There’s another, even better reason for my present state of happiness. I’ve had nothing to do with the organization of this journey. That honor goes to Paul, whom we met on the long drive from Istanbul to Calcutta two years ago. Paul is a master at creating interesting road adventures. You can read more about our anticipated route here. Other than packing my own suitcases, in case they asked me about that at the airport, I’ve been delighted to leave everything in his capable hands.
We are sharing this journey with a handful of other adventurers. There’s Martin, who walks so fast he probably could have beat the plane from Beijing to Lhasa. While I am staggering up a short, gentle incline to a slope-side monastery in the rarefied air of Mt. Kailash he plans to run a 50km route. No doubt he’ll beat us there. Martin’s wife Sabrina, and their daughter Magdalene are on for the drive, too. Also along is David, who is so imbued with all things oceanic that I can only admire his fortitude bearing up for weeks in a land-locked country. We are all already quite compatible travelers.
Bernard and I found Lhasa even less Tibetan than two years back. There’s a big ferris wheel and amusement park near the entrance of the city. Garish lights have been installed in the plaza across from Potala Palace where, in the evening, music blared from loudspeakers and Chinese visitors line danced to the tunes, executing restrained hops, shuffles and arm swings to the beat. I joined in one dance, adding my own out of sync gyrations to the mix. It was fun. But somehow it felt unseemly.
We easily retraced our steps from two years ago to find Jokhang Temple and wander the market streets, dodging pilgrims twirling prayer wheels or prostrating themselves on the cobbles with a chant and a clack of handheld blocks. Eager to start my forays in adventurous eating, we stopped at a stall where a small circle of men stood around one seated with a broad flat grass basket on his lap. Piled on it with slender 2-inch long, rippled beige sticks, which he shook up, down and around. Peering closer I realized they were dried caterpillars. I’ve never had dried caterpillar. Have you?
I took a proffered caterpillar, inspected its belly, then gingerly bit its head off. I imagined it would be crunchy on the outside and pleasingly squishy on the inside, like a soft caramel in a crackly chocolate skin. As for taste, that’s what I was here in to find out! The men stared at me, their looks changing from amused to horrified as I thoughtfully chewed the little head. I tried to smile, but didn’t want to insult them by appearing flippant, so changed my expression to contemplative, hoping to show my connoisseurship in all things larva.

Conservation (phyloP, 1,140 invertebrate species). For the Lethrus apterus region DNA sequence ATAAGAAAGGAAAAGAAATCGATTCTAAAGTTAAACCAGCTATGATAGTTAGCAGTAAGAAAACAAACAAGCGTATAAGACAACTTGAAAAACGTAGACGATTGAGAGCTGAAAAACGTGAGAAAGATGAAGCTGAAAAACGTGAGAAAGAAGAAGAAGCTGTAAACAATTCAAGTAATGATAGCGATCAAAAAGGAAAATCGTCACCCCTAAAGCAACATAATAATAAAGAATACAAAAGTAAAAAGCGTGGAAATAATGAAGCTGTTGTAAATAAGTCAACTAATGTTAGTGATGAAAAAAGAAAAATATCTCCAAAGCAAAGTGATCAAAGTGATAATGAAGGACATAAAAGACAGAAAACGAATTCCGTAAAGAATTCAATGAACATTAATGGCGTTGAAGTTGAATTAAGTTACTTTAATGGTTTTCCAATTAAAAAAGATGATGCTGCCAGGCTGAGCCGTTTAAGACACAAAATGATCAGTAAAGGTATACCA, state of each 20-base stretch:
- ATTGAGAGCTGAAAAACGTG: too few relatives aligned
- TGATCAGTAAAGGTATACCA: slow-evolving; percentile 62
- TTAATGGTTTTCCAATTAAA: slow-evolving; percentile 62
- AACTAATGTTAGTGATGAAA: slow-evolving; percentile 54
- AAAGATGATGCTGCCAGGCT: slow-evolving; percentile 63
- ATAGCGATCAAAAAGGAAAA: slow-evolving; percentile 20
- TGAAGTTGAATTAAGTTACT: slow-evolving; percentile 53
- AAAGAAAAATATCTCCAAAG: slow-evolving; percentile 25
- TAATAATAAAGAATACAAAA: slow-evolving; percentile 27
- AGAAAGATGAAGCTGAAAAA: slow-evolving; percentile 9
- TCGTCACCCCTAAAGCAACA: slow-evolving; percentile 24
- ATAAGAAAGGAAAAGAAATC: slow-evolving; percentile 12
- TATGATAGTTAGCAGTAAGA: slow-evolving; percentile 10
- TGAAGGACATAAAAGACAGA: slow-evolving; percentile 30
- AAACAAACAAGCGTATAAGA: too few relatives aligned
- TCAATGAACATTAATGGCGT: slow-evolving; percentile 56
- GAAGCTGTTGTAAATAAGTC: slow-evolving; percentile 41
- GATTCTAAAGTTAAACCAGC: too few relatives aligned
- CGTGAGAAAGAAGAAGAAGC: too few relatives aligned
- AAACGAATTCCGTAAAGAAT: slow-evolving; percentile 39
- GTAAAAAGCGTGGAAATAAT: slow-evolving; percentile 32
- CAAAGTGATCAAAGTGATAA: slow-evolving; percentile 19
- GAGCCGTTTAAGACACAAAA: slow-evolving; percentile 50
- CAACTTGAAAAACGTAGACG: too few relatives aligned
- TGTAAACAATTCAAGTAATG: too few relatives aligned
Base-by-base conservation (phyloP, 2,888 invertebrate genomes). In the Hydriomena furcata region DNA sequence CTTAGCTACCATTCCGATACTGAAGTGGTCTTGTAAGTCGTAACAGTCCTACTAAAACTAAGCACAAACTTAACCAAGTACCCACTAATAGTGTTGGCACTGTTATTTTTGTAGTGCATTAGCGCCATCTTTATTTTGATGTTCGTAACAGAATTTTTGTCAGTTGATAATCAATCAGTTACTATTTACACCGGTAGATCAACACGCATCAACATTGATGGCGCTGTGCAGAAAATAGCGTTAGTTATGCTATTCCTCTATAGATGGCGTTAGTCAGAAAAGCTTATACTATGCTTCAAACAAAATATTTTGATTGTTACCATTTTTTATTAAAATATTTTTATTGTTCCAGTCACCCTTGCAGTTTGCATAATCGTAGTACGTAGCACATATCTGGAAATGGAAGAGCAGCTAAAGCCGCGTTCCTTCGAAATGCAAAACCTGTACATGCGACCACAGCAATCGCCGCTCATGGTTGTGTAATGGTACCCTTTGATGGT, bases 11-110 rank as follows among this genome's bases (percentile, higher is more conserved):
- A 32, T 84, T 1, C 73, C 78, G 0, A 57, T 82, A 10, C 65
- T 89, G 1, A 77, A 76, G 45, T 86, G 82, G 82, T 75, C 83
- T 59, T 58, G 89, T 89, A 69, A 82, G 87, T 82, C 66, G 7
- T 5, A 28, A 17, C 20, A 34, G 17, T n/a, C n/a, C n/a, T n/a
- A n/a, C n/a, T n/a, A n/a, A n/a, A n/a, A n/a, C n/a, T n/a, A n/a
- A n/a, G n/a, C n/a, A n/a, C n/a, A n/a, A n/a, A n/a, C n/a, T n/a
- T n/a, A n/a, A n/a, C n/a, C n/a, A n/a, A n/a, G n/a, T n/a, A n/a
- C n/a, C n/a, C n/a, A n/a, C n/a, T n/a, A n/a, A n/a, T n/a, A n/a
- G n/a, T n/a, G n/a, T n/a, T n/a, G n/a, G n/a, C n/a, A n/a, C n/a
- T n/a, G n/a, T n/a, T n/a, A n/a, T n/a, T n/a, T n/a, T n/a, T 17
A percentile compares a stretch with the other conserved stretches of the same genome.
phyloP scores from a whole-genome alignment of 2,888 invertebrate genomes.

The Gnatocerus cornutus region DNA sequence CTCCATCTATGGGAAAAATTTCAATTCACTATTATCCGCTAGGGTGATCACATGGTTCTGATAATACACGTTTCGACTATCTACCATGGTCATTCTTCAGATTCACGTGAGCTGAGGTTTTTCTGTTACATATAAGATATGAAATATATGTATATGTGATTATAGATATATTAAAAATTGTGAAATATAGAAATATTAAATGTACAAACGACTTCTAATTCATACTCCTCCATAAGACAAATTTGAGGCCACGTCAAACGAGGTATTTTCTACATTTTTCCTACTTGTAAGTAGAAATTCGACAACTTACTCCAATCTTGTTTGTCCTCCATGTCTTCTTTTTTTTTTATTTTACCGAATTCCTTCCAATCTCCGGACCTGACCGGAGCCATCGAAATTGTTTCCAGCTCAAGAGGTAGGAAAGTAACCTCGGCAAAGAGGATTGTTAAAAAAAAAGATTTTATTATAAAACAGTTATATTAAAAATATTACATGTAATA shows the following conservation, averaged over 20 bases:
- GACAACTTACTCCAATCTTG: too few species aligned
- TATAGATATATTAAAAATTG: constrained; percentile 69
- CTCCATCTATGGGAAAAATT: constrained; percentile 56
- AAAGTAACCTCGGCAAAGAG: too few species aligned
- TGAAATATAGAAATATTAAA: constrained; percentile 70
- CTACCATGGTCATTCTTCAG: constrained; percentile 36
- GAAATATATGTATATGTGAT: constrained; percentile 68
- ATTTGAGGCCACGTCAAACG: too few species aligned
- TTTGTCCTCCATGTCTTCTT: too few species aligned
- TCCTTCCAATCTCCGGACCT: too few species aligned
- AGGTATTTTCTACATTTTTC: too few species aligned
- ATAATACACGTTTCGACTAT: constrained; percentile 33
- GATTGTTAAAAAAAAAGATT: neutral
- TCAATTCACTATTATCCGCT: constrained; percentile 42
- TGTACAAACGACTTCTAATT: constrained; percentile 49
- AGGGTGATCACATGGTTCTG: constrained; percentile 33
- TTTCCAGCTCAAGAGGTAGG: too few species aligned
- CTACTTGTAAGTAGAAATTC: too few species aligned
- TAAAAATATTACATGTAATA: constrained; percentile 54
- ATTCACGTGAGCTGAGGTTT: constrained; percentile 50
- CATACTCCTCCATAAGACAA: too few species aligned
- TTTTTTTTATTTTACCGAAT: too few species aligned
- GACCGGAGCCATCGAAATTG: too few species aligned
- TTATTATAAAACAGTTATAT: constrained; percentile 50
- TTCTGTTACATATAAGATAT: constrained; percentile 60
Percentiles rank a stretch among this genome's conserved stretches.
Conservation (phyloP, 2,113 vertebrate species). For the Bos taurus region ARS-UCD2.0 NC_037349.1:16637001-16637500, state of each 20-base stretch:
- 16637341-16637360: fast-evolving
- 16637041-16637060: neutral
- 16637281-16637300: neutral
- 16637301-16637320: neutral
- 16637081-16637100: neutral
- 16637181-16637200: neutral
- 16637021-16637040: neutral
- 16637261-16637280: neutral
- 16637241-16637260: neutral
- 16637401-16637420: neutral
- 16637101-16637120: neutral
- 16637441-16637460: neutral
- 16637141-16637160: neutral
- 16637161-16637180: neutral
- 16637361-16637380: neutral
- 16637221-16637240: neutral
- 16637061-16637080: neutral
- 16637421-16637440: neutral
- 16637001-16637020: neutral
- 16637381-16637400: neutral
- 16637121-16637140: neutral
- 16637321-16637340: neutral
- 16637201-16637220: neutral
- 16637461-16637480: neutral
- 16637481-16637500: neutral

I have to say there’s nothing distinguished about dried caterpillar. It tastes just like it looks: pale, wan and dry. The more I chewed the more agitated the vendors became, finally grabbing a calculator and jabbing in some numbers. The number 100 appeared on the screen, then was rapidly changed to 400. They wanted to charge us over $70 for one never-to-be-butterfly. Bernard offered them 10 yuan. This nearly provoked a riot and expressions became threateningly severe. The men moved closer, frowns gathered like rain clouds during the monsoon and were just as black. We finally compromised on $25, I stuck the headless desiccated stub in my pocket and we walked off. Only later did I learn that it wasn’t even a real caterpillar, it was a fungus, prized (naturally) for its medicinal purposes. A hundred grams of the stuff sells for $900.
After these two welcome days of acclimatization at 11,450 feet, we start our drive tomorrow. Our first course of business is a return to Rongbuk and Everest base camp. Fingers crossed we’ll be blessed with sparkling clear skies as we were two years ago. I’ll be writing dispatches along the way, but doubt I’ll be able to send anything for the first five days or so. Be prepared for a deluge of photos and news once I get to a place where internet is viable.